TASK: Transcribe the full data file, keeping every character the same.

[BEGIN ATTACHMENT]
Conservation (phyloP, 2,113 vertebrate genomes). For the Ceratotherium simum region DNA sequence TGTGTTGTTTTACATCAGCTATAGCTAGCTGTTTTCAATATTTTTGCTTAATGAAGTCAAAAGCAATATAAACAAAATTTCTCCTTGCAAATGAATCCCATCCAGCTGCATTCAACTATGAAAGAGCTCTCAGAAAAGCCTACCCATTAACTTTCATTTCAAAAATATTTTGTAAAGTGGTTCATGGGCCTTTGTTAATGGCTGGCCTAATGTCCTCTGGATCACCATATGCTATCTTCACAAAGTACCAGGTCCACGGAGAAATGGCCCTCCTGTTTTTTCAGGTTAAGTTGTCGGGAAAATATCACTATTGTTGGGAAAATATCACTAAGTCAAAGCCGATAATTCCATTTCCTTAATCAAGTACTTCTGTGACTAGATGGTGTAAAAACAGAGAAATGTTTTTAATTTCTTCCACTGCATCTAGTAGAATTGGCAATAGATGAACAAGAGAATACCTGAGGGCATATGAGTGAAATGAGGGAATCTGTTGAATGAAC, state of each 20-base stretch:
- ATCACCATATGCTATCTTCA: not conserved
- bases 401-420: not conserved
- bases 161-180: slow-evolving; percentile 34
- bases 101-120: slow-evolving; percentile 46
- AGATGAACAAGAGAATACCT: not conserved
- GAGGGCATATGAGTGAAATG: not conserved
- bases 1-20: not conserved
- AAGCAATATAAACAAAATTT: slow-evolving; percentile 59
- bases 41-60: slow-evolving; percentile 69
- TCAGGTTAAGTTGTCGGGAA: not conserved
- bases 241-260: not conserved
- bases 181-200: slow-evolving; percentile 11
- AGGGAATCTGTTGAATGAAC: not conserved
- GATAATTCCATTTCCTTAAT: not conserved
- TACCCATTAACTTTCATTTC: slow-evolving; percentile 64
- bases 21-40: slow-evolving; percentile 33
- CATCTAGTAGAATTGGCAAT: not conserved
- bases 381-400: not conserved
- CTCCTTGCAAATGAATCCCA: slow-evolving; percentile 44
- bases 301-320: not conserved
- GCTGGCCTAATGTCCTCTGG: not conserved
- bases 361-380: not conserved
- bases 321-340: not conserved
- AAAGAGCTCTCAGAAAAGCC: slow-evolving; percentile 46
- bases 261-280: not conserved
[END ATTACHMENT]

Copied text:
Conservation (phyloP, 2,113 vertebrate genomes). For the Ceratotherium simum region DNA sequence TGTGTTGTTTTACATCAGCTATAGCTAGCTGTTTTCAATATTTTTGCTTAATGAAGTCAAAAGCAATATAAACAAAATTTCTCCTTGCAAATGAATCCCATCCAGCTGCATTCAACTATGAAAGAGCTCTCAGAAAAGCCTACCCATTAACTTTCATTTCAAAAATATTTTGTAAAGTGGTTCATGGGCCTTTGTTAATGGCTGGCCTAATGTCCTCTGGATCACCATATGCTATCTTCACAAAGTACCAGGTCCACGGAGAAATGGCCCTCCTGTTTTTTCAGGTTAAGTTGTCGGGAAAATATCACTATTGTTGGGAAAATATCACTAAGTCAAAGCCGATAATTCCATTTCCTTAATCAAGTACTTCTGTGACTAGATGGTGTAAAAACAGAGAAATGTTTTTAATTTCTTCCACTGCATCTAGTAGAATTGGCAATAGATGAACAAGAGAATACCTGAGGGCATATGAGTGAAATGAGGGAATCTGTTGAATGAAC, state of each 20-base stretch:
- ATCACCATATGCTATCTTCA: not conserved
- bases 401-420: not conserved
- bases 161-180: slow-evolving; percentile 34
- bases 101-120: slow-evolving; percentile 46
- AGATGAACAAGAGAATACCT: not conserved
- GAGGGCATATGAGTGAAATG: not conserved
- bases 1-20: not conserved
- AAGCAATATAAACAAAATTT: slow-evolving; percentile 59
- bases 41-60: slow-evolving; percentile 69
- TCAGGTTAAGTTGTCGGGAA: not conserved
- bases 241-260: not conserved
- bases 181-200: slow-evolving; percentile 11
- AGGGAATCTGTTGAATGAAC: not conserved
- GATAATTCCATTTCCTTAAT: not conserved
- TACCCATTAACTTTCATTTC: slow-evolving; percentile 64
- bases 21-40: slow-evolving; percentile 33
- CATCTAGTAGAATTGGCAAT: not conserved
- bases 381-400: not conserved
- CTCCTTGCAAATGAATCCCA: slow-evolving; percentile 44
- bases 301-320: not conserved
- GCTGGCCTAATGTCCTCTGG: not conserved
- bases 361-380: not conserved
- bases 321-340: not conserved
- AAAGAGCTCTCAGAAAAGCC: slow-evolving; percentile 46
- bases 261-280: not conserved